• 1/2 lb ground chicken, turkey or pork, fresh or thawed from frozen. If you can, use "free-range" meats. They are hormone-free, taste great, and don't have all manner of additives.
  • 1/4 cup parsley/cilantro, chopped fine (or 1 tsp dried)
  • 2 stalks chives, chopped fine (or dried) [optional]
  • 1/2 cup breadcrumbs
  • Salt + pepper to taste for meatballs
  • 1 whole egg
  • 1 cup of dry rotini noodles
  • 1 can or 1/2 cup of chicken stock.
  • 1/2 can of shiitake mushrooms, sliced thinly
  • 1 tbsp of white cooking vinegar [optional]
  • Chinese crunchy egg noodles [optional]
  • 2-3 stalks green onion, chopped finely [optional]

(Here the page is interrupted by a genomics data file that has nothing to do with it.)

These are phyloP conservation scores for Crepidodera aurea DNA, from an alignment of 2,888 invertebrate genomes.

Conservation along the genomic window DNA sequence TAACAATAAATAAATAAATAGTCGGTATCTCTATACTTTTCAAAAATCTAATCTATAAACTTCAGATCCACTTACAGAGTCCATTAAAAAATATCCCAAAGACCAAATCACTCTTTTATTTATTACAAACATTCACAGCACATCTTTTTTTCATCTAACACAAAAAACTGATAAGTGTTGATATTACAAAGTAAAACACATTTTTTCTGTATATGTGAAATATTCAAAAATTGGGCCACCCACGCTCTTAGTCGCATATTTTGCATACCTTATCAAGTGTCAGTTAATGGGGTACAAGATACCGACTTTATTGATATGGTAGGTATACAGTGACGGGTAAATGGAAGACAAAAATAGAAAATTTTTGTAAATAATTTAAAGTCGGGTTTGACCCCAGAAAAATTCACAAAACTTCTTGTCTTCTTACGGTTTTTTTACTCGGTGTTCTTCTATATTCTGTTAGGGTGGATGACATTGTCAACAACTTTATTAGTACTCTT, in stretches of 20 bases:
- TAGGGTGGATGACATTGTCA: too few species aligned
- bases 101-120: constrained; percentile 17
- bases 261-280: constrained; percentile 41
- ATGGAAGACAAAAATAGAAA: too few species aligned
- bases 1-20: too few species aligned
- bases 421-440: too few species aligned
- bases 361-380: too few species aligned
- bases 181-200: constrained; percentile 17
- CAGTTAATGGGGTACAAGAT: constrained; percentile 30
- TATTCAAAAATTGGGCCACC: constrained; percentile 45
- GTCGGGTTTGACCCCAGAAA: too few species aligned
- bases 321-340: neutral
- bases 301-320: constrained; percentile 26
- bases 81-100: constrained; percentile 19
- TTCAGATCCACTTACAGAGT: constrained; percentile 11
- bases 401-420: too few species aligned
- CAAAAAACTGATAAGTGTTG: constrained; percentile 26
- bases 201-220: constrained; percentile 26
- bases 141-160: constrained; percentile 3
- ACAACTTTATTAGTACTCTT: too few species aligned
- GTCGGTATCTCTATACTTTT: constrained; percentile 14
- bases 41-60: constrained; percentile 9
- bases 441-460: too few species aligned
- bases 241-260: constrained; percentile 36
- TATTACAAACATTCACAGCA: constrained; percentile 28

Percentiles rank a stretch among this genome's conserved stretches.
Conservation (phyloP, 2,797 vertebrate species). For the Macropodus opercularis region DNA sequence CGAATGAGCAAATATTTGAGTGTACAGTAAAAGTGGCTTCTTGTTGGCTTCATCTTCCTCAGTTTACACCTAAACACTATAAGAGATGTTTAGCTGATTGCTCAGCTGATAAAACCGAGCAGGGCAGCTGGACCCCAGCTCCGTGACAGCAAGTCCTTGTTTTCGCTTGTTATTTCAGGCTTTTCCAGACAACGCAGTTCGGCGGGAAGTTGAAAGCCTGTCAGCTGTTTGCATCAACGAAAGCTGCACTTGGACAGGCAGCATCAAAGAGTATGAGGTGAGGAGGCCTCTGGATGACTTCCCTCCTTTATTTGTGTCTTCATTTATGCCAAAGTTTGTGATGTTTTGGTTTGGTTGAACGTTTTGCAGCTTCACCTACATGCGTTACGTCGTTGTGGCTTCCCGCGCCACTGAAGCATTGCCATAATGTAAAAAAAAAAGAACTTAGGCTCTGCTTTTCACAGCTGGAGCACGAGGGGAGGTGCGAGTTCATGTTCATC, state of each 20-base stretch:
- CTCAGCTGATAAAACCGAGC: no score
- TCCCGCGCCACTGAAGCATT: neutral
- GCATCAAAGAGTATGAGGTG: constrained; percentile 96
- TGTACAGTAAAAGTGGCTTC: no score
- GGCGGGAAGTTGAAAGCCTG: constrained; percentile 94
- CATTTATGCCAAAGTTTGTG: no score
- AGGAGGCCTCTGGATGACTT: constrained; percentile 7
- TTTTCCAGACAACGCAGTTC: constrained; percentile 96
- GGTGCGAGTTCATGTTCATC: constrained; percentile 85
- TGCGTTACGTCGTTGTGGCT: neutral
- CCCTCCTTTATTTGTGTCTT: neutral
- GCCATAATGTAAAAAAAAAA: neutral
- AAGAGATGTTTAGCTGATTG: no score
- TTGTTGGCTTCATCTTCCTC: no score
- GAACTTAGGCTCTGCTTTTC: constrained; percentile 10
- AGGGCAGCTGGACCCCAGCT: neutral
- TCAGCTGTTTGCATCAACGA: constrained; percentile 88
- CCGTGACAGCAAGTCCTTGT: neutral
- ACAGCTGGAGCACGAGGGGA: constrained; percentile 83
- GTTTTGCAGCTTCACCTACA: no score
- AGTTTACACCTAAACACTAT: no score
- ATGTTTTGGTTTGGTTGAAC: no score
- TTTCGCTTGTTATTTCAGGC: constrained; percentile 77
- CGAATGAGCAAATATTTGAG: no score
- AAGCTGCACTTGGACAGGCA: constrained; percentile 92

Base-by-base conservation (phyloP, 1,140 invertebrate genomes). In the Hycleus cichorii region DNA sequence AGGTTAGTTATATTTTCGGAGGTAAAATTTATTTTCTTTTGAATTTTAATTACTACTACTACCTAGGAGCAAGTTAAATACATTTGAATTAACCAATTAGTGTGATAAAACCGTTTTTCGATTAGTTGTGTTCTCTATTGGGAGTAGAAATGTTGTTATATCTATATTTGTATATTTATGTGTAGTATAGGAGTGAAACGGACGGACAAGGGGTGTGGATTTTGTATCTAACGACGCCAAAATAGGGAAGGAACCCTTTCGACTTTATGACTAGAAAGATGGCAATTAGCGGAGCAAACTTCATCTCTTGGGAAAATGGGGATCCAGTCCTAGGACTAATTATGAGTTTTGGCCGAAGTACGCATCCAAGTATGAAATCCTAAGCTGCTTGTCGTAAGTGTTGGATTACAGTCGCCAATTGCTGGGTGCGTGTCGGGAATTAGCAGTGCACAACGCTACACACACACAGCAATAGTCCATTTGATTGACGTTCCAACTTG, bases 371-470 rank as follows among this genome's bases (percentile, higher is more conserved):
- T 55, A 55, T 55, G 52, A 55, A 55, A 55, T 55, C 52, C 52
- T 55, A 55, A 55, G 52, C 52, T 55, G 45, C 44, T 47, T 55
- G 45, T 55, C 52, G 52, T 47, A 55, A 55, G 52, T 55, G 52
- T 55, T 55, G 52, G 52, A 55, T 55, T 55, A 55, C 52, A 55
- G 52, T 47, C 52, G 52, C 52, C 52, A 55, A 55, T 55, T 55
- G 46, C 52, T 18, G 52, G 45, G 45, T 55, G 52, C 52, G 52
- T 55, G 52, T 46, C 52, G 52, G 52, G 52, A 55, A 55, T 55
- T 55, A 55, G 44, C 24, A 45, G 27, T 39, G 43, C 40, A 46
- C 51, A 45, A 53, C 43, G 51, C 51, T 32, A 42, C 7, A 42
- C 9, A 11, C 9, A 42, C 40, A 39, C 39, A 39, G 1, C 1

• 1/4 cup parsley/cilantro, chopped roughly for garnish [optional]

  • Put 4-6 cups of water for soup in a cookpot and set heat on high. When water starts to steam, add 1 tsp salt and 1-2 tbsp of sesame oil. Work on other ingredients until water is boiling.
  • In a large mixing bowl, add ground meat, parsley, chives, breadcrumbs and salt + pepper. Break in the egg and mix the ingredients to distribute them evenly. Form meatballs to a preferred to size (1-1 1/2" diameter) and set aside on a plate or an oven tray (cookie sheet).
  • When water is boiling, add meatballs and poach for 6-8 minutes.
  • Remove the meatballs to a bowl with a slotted spoon but reserve the water. Keeping the cookpot on high heat, add enough water for boiling the rotini pasta. (Use the instructions on the package, or guess, if you've made Italian pasta before.)